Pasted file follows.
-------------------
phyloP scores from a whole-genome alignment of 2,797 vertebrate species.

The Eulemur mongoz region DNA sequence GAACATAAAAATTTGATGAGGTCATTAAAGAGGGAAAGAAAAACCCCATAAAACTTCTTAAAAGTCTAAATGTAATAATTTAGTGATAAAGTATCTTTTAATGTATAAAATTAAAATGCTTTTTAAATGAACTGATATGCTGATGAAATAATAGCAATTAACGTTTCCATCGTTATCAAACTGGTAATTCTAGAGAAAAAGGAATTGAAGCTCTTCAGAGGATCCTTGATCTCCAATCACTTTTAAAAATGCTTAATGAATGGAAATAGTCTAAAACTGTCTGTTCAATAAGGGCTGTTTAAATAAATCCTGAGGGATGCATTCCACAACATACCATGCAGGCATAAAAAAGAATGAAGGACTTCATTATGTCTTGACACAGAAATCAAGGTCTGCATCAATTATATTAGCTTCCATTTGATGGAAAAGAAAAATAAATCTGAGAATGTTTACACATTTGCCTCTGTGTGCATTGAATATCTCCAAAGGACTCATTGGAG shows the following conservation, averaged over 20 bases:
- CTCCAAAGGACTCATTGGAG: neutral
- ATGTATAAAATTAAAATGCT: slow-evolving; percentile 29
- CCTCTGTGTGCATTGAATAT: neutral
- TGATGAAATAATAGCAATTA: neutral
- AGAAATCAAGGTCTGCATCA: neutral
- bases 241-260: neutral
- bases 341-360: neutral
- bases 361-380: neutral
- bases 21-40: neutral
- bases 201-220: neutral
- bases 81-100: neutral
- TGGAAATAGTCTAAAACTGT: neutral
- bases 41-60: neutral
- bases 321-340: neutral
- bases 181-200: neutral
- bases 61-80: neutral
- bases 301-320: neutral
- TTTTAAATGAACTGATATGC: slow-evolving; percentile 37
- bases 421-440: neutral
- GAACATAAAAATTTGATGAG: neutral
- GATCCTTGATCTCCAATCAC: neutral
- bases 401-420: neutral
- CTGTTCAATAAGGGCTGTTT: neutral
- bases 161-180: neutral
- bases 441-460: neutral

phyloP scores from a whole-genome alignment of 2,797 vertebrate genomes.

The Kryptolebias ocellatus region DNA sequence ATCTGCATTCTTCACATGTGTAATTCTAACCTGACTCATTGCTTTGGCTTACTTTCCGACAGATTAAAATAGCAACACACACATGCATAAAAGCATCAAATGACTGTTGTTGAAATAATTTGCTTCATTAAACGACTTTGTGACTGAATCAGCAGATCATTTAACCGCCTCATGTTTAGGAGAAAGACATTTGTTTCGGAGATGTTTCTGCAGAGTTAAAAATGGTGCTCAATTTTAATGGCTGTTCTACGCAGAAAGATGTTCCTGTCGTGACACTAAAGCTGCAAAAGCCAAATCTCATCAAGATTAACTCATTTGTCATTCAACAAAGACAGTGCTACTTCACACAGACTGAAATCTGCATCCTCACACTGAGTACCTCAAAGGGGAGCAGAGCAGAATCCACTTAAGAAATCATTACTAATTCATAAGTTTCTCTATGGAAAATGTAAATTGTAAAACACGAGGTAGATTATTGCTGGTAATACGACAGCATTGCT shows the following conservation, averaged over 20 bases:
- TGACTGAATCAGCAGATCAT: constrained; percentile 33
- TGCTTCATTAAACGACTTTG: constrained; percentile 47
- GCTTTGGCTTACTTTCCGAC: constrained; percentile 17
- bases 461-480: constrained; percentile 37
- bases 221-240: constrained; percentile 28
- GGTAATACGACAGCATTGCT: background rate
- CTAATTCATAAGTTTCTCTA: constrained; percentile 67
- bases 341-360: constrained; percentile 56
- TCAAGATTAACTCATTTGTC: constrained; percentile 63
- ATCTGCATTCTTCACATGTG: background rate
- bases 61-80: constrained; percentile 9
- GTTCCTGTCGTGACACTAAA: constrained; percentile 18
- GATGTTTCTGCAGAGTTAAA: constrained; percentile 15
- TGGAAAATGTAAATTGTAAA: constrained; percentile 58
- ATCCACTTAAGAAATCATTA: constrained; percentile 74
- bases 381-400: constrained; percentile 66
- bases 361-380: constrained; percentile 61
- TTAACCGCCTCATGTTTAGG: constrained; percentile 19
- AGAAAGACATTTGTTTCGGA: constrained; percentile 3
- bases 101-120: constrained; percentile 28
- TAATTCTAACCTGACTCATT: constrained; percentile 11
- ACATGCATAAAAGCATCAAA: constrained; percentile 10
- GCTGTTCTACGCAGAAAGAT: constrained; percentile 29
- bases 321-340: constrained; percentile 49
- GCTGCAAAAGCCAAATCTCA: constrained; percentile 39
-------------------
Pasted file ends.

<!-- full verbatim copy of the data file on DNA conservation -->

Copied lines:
phyloP scores from a whole-genome alignment of 2,797 vertebrate species.

The Eulemur mongoz region DNA sequence GAACATAAAAATTTGATGAGGTCATTAAAGAGGGAAAGAAAAACCCCATAAAACTTCTTAAAAGTCTAAATGTAATAATTTAGTGATAAAGTATCTTTTAATGTATAAAATTAAAATGCTTTTTAAATGAACTGATATGCTGATGAAATAATAGCAATTAACGTTTCCATCGTTATCAAACTGGTAATTCTAGAGAAAAAGGAATTGAAGCTCTTCAGAGGATCCTTGATCTCCAATCACTTTTAAAAATGCTTAATGAATGGAAATAGTCTAAAACTGTCTGTTCAATAAGGGCTGTTTAAATAAATCCTGAGGGATGCATTCCACAACATACCATGCAGGCATAAAAAAGAATGAAGGACTTCATTATGTCTTGACACAGAAATCAAGGTCTGCATCAATTATATTAGCTTCCATTTGATGGAAAAGAAAAATAAATCTGAGAATGTTTACACATTTGCCTCTGTGTGCATTGAATATCTCCAAAGGACTCATTGGAG shows the following conservation, averaged over 20 bases:
- CTCCAAAGGACTCATTGGAG: neutral
- ATGTATAAAATTAAAATGCT: slow-evolving; percentile 29
- CCTCTGTGTGCATTGAATAT: neutral
- TGATGAAATAATAGCAATTA: neutral
- AGAAATCAAGGTCTGCATCA: neutral
- bases 241-260: neutral
- bases 341-360: neutral
- bases 361-380: neutral
- bases 21-40: neutral
- bases 201-220: neutral
- bases 81-100: neutral
- TGGAAATAGTCTAAAACTGT: neutral
- bases 41-60: neutral
- bases 321-340: neutral
- bases 181-200: neutral
- bases 61-80: neutral
- bases 301-320: neutral
- TTTTAAATGAACTGATATGC: slow-evolving; percentile 37
- bases 421-440: neutral
- GAACATAAAAATTTGATGAG: neutral
- GATCCTTGATCTCCAATCAC: neutral
- bases 401-420: neutral
- CTGTTCAATAAGGGCTGTTT: neutral
- bases 161-180: neutral
- bases 441-460: neutral

phyloP scores from a whole-genome alignment of 2,797 vertebrate genomes.

The Kryptolebias ocellatus region DNA sequence ATCTGCATTCTTCACATGTGTAATTCTAACCTGACTCATTGCTTTGGCTTACTTTCCGACAGATTAAAATAGCAACACACACATGCATAAAAGCATCAAATGACTGTTGTTGAAATAATTTGCTTCATTAAACGACTTTGTGACTGAATCAGCAGATCATTTAACCGCCTCATGTTTAGGAGAAAGACATTTGTTTCGGAGATGTTTCTGCAGAGTTAAAAATGGTGCTCAATTTTAATGGCTGTTCTACGCAGAAAGATGTTCCTGTCGTGACACTAAAGCTGCAAAAGCCAAATCTCATCAAGATTAACTCATTTGTCATTCAACAAAGACAGTGCTACTTCACACAGACTGAAATCTGCATCCTCACACTGAGTACCTCAAAGGGGAGCAGAGCAGAATCCACTTAAGAAATCATTACTAATTCATAAGTTTCTCTATGGAAAATGTAAATTGTAAAACACGAGGTAGATTATTGCTGGTAATACGACAGCATTGCT shows the following conservation, averaged over 20 bases:
- TGACTGAATCAGCAGATCAT: constrained; percentile 33
- TGCTTCATTAAACGACTTTG: constrained; percentile 47
- GCTTTGGCTTACTTTCCGAC: constrained; percentile 17
- bases 461-480: constrained; percentile 37
- bases 221-240: constrained; percentile 28
- GGTAATACGACAGCATTGCT: background rate
- CTAATTCATAAGTTTCTCTA: constrained; percentile 67
- bases 341-360: constrained; percentile 56
- TCAAGATTAACTCATTTGTC: constrained; percentile 63
- ATCTGCATTCTTCACATGTG: background rate
- bases 61-80: constrained; percentile 9
- GTTCCTGTCGTGACACTAAA: constrained; percentile 18
- GATGTTTCTGCAGAGTTAAA: constrained; percentile 15
- TGGAAAATGTAAATTGTAAA: constrained; percentile 58
- ATCCACTTAAGAAATCATTA: constrained; percentile 74
- bases 381-400: constrained; percentile 66
- bases 361-380: constrained; percentile 61
- TTAACCGCCTCATGTTTAGG: constrained; percentile 19
- AGAAAGACATTTGTTTCGGA: constrained; percentile 3
- bases 101-120: constrained; percentile 28
- TAATTCTAACCTGACTCATT: constrained; percentile 11
- ACATGCATAAAAGCATCAAA: constrained; percentile 10
- GCTGTTCTACGCAGAAAGAT: constrained; percentile 29
- bases 321-340: constrained; percentile 49
- GCTGCAAAAGCCAAATCTCA: constrained; percentile 39